Cape Town - South Africa has recently taken huge strides in the marine tourism
industry - specifically in October which is Marine Month – with 9-15 October
celebrated as National Marine Week.
With local shark cage diving company, Marine Dynamics, scooping
a prestigious global eco-tourism award and a report
on the progress of Operation Phakisa which seeks to develop SA's ocean's
economy, having both taken place in October makes for perfect-timing in Marine
Unlocking SA's ocean economy
Penguin Awareness Day was also celebrated on Saturday, 7 October, and
Marine Dynamics is hosting events later this week to celebrate SA’s endangered
Marine Dynamics sister company, African Penguin and Seabird
Sanctuary (APSS), will publicly release endangered African Penguins near the
Kleinbaai Tidal pool area in Gansbaai, at 12:00 on Saturday, 14 October.
“Our tuxedo friends have been affected in the past by the
removal of their eggs and guano harvesting which has ultimately led to the
decline in penguin numbers. Now various threats, including overfishing in their
feeding grounds, threaten their long term survival,” says APPS.
"Please remember to stand behind us, approximately 50m
away [from the release]. We are raring to get back to action. We cannot wait so
please do not be late," advises the Sanctuary.
SEE: African Penguin
Awareness Day: How you can help save SA's endangered penguins
The Deep Blue Ambassadors of Dyer Island Conservation Trust –
Marine Dynamics’ environmental project - will also be doing a play about the
challenges the African penguins face today.
The play is open to the public and will take place at the Sanctuary in
Gansbaai on 14 October at 13:00.
Marine Dynamics brought home the award for Shark and Whale
Eco-Tourism Benefiting Conservation and Community, from the Skål World
Congress, Sustainable Tourism Awards 2017.
“International recognition of the work Marine Dynamics is
doing in terms of marine eco-tourism and the impact for conservation and community
highlights not only the company but also South Africa and the marine species we
work with - especially the Great White shark and the endangered African
penguins,” says Marine Dynamics, adding that Skål is an international
organisation of 84 countries and “the award contributes to highlighting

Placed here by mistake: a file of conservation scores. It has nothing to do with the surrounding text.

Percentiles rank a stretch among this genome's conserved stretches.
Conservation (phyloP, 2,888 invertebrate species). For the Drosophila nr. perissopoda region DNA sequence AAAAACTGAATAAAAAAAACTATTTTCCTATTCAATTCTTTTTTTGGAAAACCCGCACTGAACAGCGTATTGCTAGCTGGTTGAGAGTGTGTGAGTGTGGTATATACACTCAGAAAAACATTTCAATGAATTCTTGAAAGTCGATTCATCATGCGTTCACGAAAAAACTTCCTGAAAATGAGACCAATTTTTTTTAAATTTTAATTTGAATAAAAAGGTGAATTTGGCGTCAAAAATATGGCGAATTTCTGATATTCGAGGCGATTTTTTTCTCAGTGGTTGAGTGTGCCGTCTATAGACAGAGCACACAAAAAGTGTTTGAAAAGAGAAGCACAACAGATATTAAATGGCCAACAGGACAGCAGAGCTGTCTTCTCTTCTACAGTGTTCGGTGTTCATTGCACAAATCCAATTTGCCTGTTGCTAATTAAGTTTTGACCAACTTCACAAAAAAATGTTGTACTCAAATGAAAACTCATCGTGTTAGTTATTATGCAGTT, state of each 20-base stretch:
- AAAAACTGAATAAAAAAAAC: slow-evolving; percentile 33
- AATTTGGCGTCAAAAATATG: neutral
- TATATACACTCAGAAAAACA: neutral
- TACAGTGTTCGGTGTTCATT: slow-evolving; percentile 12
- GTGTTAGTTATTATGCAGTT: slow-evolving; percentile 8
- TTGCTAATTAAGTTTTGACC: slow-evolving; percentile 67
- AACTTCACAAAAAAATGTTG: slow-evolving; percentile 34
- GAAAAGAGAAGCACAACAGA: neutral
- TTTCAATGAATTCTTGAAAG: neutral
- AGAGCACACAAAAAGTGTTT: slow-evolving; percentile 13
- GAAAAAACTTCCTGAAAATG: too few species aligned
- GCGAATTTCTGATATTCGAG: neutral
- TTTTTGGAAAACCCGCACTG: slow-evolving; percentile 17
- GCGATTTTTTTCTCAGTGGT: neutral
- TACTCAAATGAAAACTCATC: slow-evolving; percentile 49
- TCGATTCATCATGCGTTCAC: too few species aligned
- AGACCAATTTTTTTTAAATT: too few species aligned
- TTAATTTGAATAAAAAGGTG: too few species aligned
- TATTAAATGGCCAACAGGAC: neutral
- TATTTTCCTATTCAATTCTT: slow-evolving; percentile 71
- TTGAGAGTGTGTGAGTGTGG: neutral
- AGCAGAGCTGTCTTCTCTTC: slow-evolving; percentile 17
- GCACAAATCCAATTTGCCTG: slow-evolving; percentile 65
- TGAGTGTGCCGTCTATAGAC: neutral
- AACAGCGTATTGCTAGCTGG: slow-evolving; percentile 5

sustainable tourism worldwide”.
Educating youth on
the “marine big five”
Marine Dynamics, Dyer Island Cruises, Dyer Island
Conservation Trust and Overstrand Municipality held a competition with the
schools in the Cape Whale Coast area - from Kleinmond to Gansbaai - to celebrate
National Marine Month.
“The competition comprises three categories for the various
age groups that include colouring-in, poetry and an essay or short film,” says
SEE: SA's Marine
Dynamics wins global sustainable tourism award
The objective of the competition is to educate students and
create awareness about the ocean systems, marine environment and the company’s “marine
“In the process, the team hopes to inspire the youth to take
care of our oceans and our environment,” says the company.
Entries are closed and winners will be announced by the end
of October. “Dyer Island Cruises has sponsored a boat trip for the top 30
winners to provide the opportunity to see first-hand the unique Dyer Island ecosystem
right on their doorstep,” adds Marine Dynamics.
Celebrating Marine Month, Two Oceans Aquarium and WWF-SASSI
(Southern African Sustainable Seafood Initiative) are joining forces to
highlight the importance of making informed choices when purchasing
and consuming seafood.
“Teaming up with SASSI this Marine Week provides a great
opportunity to take the sustainable seafood message beyond the Aquarium and to
focus on informing and empowering consumers during this month,” says Two Oceans
Aquarium Communications and Sustainability Manager Helen Lockhart.
“Whether we live on the coast or in the Free State or
Gauteng, as consumers we all have the power to drive change by choosing only
sustainable seafood when shopping for our home or when frequenting our
favourite seafood restaurant,” says Lockhart.
How you can make a responsible seafood choice
The Aquarium reminds us that there’s an app that can be
downloaded on your smartphone and used to help you figure out if the seafood
you are eating is sustainable, with the SASSI’s colour-coded seafood guide.
“This traffic light system tells you whether you can eat
something with a clear conscience (green), should think twice (orange) or avoid
altogether (red). The guide is easily accessible through the SASSI app or SMS
the name of the seafood to SASSI's FISHMS number (079 499 8795) to help you
make your informed choice. You can also check out the SASSI list online,” says
Two Oceans Aquarium.
“Consumers have the power to make a real difference by
consciously making greener choices when it comes to the fish they eat,” says
SASSI Manager Pavitray Pillay.
“These decisions may seem small in isolation, but
collectively they will make the difference as to whether we will be able to
continue to enjoy seafood into the future,” adds Pillay.
Each year SASSI reviews the list. This year, one of the
species that has changed from the green list to orange is the sardine due to
fishing pressures on this species.
“Other species that have changed on the list are prawns,
which are now listed as either orange or red, depending on the fishing methods
used; squid is now on the green and orange lists; red-eye round herring is on
the green list and panga has moved from red to orange,” says Two Oceans
What to read next on Traveller24:
- #WildlifeWednesday: These African Penguins will waddle right into your heart
- SA's Marine Dynamics wins global sustainable tourism award
- Cabinet approves marine and coastal plan for SA Tourism